Fred Zimmerle, along with his brothers, started his career on Rio and became one of the best and most beloved accordionists with his Trio San Antonio. Valerio Longoria came over to Rio and introduced the high-tone bolero to cantina patrons. Tony de la Rosa, on his way to becoming the polka king of South Texas, cut some early sides for Rio (as Conjunto De La Rosa) while visiting San Antonio. Conjunto Alamo, with Leandro Guerrero or Felix Borrayo on accordion and Frank Corrales on guitar, became very popular around San Antonio. Pedro Ibarra also became a well-respected musician in town and remained active on the local music scene all the way through the 1990s. And Los Pavos Reales came to San Antonio from nearby Seguin to become major stars of conjunto music.
A young man named Leonardo Jimenez, strongly influenced by Pedro Ibarra, made his first records for Rio with Los Caminantes. One of Don Santiago Jimenez’s sons, he became world-famous 20 years later as Flaco Jimenez. (The Frontera Collection contains 73 tracks by Los Caminantes on Rio. Those first recordings by Flaco Jimenez and Henry Zimmerle with Los Caminantes are available on a compilation CD, Arhoolie 370, titled Flaco’s First.)
Many of the artists on Rio Records were young rebels, in some waysthe equivalent of today’s blues, rap, or punk musicians: Los Tres Diamantes, Los Chavalitos, Conjunto Topo Chico, Conjunto San Antonio Alegre, and from the lower Rio Grande Valley, Armando Almendarez, the accordionist who had obviously listened to the jukebox records of the King of Louisiana Zydeco, Clifton Chenier. An authentic Tejano orchestra, Alonzo y Sus Rancheros, as well as the classy ranchera singer Ada García , who had a marvelously soulful voice, also appeared on the label.
Perhaps some of these singers and musicians would have found their way to other enterprising upstart record producers, as many of them later did, but few producers seemed to have had the kind of rapport, enthusiasm, and congenial relationship with the artists as Hymie Wolf . Besides all the fun and joviality evident on these recordings, the enthusiastic music merchant turned Rio Records into a successful, if limited and short-lived, enterprise with the help of his personality, resources, business experience, and the all-important cooperation of local singers and musicians.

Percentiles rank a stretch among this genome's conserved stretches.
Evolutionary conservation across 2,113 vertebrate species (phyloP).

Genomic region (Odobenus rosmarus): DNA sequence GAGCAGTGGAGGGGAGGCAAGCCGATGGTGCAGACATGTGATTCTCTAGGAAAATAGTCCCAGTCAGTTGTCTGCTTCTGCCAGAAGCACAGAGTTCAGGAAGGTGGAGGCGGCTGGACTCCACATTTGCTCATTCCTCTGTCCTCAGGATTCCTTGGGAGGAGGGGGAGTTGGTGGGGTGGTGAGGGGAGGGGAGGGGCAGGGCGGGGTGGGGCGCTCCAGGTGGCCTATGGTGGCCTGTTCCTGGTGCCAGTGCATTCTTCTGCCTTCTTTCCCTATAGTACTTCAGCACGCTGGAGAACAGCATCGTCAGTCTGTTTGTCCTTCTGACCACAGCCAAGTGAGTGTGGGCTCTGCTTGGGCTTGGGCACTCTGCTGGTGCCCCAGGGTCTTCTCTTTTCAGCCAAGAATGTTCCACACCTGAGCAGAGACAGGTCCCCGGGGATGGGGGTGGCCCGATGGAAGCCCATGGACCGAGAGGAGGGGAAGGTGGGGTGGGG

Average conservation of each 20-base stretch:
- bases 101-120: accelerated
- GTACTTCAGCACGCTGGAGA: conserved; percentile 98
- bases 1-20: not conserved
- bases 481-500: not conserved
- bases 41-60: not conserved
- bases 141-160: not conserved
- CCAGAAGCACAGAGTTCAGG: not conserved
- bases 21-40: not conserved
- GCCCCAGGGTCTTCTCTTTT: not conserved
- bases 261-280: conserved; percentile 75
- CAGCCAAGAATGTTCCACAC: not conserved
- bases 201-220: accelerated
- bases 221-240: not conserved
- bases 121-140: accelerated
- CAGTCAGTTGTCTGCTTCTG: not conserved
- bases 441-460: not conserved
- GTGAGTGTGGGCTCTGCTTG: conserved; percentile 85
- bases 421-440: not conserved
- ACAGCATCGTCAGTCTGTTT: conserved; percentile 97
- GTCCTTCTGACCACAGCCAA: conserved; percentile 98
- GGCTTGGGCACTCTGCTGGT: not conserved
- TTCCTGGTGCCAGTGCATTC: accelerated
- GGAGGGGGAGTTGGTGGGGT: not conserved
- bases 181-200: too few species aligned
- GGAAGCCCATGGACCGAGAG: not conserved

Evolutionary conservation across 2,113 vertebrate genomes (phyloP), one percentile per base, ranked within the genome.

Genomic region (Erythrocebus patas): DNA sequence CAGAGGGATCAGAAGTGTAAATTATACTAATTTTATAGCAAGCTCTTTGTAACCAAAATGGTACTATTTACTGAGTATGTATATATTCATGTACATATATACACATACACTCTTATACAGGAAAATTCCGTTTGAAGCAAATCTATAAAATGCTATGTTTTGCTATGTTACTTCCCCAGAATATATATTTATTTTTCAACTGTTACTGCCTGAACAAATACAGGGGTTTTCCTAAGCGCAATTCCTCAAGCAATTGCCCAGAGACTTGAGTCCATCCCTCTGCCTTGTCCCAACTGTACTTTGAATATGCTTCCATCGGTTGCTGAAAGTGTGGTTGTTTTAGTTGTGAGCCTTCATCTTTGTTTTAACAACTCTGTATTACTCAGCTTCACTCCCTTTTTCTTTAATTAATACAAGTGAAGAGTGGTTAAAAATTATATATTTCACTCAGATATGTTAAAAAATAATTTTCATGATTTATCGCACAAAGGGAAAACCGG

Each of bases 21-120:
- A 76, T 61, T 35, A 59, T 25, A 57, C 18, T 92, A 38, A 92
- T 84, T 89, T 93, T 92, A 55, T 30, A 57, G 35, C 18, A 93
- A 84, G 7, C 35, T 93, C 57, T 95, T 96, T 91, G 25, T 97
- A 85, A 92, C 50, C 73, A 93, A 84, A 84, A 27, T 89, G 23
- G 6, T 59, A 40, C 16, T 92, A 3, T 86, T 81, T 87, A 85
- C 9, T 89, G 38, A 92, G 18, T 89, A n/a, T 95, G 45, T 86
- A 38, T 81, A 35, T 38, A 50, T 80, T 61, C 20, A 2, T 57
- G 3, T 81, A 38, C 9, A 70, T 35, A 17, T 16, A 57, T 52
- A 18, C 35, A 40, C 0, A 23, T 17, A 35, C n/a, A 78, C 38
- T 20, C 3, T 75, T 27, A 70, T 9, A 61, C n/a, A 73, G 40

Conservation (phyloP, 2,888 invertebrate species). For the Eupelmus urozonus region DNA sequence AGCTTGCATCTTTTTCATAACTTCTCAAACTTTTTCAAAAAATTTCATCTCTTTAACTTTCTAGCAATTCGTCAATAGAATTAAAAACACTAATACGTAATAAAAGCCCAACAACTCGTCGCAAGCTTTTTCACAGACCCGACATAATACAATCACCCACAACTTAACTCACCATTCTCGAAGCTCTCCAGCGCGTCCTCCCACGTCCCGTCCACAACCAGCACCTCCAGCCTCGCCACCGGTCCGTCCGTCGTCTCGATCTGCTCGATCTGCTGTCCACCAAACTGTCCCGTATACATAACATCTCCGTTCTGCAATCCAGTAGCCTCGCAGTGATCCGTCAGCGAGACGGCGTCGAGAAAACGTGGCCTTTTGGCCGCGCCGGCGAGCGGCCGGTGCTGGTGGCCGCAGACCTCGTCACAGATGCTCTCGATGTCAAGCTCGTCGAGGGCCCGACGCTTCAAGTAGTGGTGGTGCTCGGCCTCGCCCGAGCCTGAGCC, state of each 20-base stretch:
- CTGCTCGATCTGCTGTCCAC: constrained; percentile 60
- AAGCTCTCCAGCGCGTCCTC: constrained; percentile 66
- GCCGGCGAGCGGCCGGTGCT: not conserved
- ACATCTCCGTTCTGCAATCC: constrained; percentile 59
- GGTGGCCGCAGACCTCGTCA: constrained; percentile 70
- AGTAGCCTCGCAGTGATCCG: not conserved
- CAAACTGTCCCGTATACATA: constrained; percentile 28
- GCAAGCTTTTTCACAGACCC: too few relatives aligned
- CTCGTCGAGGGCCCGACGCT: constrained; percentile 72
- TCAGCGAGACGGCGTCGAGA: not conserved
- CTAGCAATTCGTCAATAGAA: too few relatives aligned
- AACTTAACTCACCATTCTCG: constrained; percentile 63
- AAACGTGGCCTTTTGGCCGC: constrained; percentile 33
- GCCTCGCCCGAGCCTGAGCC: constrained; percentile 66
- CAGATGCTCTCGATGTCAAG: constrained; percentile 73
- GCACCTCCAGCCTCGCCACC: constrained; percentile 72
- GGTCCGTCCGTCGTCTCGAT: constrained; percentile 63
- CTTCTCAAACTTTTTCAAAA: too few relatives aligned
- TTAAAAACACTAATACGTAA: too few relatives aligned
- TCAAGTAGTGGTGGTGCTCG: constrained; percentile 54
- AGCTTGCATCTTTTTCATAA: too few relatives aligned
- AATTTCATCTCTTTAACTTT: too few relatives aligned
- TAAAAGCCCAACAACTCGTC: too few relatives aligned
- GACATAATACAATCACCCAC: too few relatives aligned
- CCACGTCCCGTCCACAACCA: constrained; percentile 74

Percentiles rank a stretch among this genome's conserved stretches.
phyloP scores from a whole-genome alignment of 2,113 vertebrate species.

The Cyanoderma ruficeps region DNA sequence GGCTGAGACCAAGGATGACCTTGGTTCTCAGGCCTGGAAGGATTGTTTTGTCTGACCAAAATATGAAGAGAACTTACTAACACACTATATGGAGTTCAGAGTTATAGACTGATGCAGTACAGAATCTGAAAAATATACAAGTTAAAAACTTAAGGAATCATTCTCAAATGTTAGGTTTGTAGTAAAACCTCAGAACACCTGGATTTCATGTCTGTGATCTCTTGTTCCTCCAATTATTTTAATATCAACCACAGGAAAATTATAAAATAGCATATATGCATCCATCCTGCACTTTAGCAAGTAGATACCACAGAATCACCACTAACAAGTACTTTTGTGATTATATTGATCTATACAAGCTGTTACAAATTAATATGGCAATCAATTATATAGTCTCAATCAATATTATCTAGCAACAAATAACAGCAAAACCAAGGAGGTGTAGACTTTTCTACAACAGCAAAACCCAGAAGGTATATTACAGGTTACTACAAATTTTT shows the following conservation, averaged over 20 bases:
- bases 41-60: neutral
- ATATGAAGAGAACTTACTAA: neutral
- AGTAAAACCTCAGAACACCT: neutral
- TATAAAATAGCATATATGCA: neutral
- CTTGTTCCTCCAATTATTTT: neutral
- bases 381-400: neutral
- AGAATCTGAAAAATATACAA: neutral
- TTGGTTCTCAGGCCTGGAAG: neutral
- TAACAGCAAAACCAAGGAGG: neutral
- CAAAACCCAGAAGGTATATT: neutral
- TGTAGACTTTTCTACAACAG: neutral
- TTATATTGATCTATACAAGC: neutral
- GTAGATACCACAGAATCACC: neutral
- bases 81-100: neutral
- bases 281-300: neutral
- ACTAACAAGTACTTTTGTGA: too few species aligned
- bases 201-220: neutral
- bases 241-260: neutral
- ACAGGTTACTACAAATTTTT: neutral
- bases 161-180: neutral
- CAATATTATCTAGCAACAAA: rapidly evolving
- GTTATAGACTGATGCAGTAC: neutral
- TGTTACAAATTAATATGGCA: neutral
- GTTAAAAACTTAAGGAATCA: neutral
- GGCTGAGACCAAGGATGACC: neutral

Wolf was the last of four sons born in San Antonio to Morris and Rose Wolf, who themselves were both born in Russia. His father had a clothing store on Commerce Street where the famous Los Apaches Restaurant later resided. (The restaurant is now closed.) Wolf was educated in San Antonio, spoke fluent Spanish as well as some German, and eventually taught electronics at Kelly Air Force Base. And it was around 1948 he remodeled his liquor store and opened the Rio Record Shop that housed the Wolf Recording Company and became “Home of the Rio Record” for the next decade.
In 1956 Wolf met Genie Miri and they got married on June 23, 1960. For the next three years Wolf, who was an excellent pilot, also operated an aviation business and took his wife on many trips. The couple worked together at the record shop until Wolf’s death on October 10, 1963. His wife continued to operate the shop for many years after but the label stopped recording activities in 1963, except for Rio No. 455 by Luis Gonzales which was issued in July of 1964 and saw its last re-pressing in 1968. In the 1970s I met Genie Wolf at the old location of the store.When I inquired as to which local conjunto impressed her the most, she suggested I record Flaco Jimenez, whom she felt had a lot of charisma. In 1991, I purchased all the masters and contracts of Rio Records from Mrs. Wolf for Arhoolie.
Most Rio 78s and 45s are exceptionally rare because sales were small due either to limited distribution or to the fact that no one heard or wanted them. Wolf did not believe in promotion, even going so far as to charge radio stations for copies instead of paying them to play his records, as was the general custom at the time! And he was cautious in production, judging by entries in his ledger book, which shows orders and sales for Rio releases. For example, in August of 1956 he initially ordered 300 copies of No. 374 by Los Caminantes (200 78s and 100 45s). However, that recording of “Mis Penas” backed by “Borrar Quisiera,” both written by Henry Zimmerle, became a popular item and re-pressings were frequent but in small quantities ranging from a low of 25 to a high of 110, eventually resulting in a total of 2820 units, combined 78s and 45s, being pressed by 1961. In contrast, the initial pressing order in 1960 for the 45rpm single Rio No. 441 by Los Navegantes was for 150 units, and the item was never re-pressed.
In addition to being hard to find, these recordings were primitive; and as the competition grew, most artists turned to more professional labels and producers including Jose Morante in San Antonio and Falcon and Ideal records in South Texas. For authenticity however, no other label or producer captured pure cantina music the way Hymie Wolf did on his Rio recordings.
This label history was adapted from line notes originally written by Chris Strachwitz for the 1994 Arhoolie Records compilation "Tejano Roots: San Antonio's Conjuntos in the 1950s" (Ideal/Arhoolie CD-376).